The incidence and effect of bacteriospermia and elevated seminal leukocytes on semen parameters

Capsule:
Bacteriospermia and elevated seminal leukocytes (ESL) were common in subfertile men. The presence of ESL, with or without bacteriospermia, was the dominant factor negatively affecting semen parameters in this study.

Trustin Domes, M.D., Kirk C. Lo, M.D., Ethan D. Grober, M.D., John Brendan M. Mullen, M.D., Tony Mazzulli, M.D., Keith Jarvi, M.D.
Volume 97, Issue 5, Pages 1050-1055, May 2012

Objective:
To determine the incidence of bacteriospermia and elevated seminal leukocytes (ESL) in a subfertile male population and correlate these results with semen parameters.

Design:
Retrospective cohort study.

Setting:
Canadian tertiary-level male infertility clinic and university-affiliated andrology and microbiology laboratories.

Patient(s):
Four thousand nine hundred thirty-five nonazoospermic subfertile men.

Intervention(s):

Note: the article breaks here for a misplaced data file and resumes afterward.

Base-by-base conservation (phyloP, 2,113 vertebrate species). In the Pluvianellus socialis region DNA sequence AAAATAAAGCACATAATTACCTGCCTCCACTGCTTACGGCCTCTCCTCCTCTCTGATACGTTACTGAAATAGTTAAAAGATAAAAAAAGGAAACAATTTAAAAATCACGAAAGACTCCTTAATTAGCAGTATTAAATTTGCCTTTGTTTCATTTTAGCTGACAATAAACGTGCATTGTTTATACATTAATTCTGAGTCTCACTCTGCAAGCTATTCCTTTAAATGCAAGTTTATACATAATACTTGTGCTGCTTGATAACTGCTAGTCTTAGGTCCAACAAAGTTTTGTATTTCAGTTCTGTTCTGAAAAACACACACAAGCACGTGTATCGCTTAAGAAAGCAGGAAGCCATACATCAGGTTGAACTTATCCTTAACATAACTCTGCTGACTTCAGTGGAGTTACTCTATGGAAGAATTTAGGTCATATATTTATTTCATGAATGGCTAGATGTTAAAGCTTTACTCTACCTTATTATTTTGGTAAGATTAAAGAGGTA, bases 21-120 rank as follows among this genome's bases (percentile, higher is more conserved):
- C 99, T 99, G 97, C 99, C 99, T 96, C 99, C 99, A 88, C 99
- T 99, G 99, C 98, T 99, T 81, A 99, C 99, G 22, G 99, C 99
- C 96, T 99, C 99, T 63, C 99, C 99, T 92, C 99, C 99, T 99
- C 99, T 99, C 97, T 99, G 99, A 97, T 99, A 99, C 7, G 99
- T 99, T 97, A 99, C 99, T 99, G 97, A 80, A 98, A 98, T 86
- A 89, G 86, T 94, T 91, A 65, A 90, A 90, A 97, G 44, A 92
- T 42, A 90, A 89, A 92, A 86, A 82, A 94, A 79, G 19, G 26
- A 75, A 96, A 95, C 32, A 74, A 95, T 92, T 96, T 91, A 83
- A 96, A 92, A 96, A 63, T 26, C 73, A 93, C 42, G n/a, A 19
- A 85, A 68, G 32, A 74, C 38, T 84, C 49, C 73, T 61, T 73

Analysis and concurrent culture of 7,852 semen samples.

Main Outcome Measure(s):
Incidence of bacteriospermia and ESL and comparison of semen parameters between these groups.

Result(s):
The rate of bacteriospermia was 15% (22 species), and the rate of ESL was 19%, with no statistical correlation between these groups. Bacteriospermic patients (without ESL) had a statistically significant deterioration in DNA fragmentation index (DFI) only, compared with patients without bacteriospermia and ESL (24.1 vs. 21.8%). ESL alone was associated with a statistically significant deterioration in sperm concentration (20.6 vs. 55.3 × 106/mL), motility (21.8 vs. 26.9%), normal morphology (12.3 vs. 17.4%), and DFI (26.5 vs. 21.8%), with no additional deterioration identified with bacteriospermia.

Conclusion(s):
Bacteriospermia and ESL were prevalent, but not statistically associated, in subfertile men. Bacteriospermia alone was associated with an increase in DFI only, but the presence of ESL was the dominant factor associated with deterioration in semen parameters.

Translate »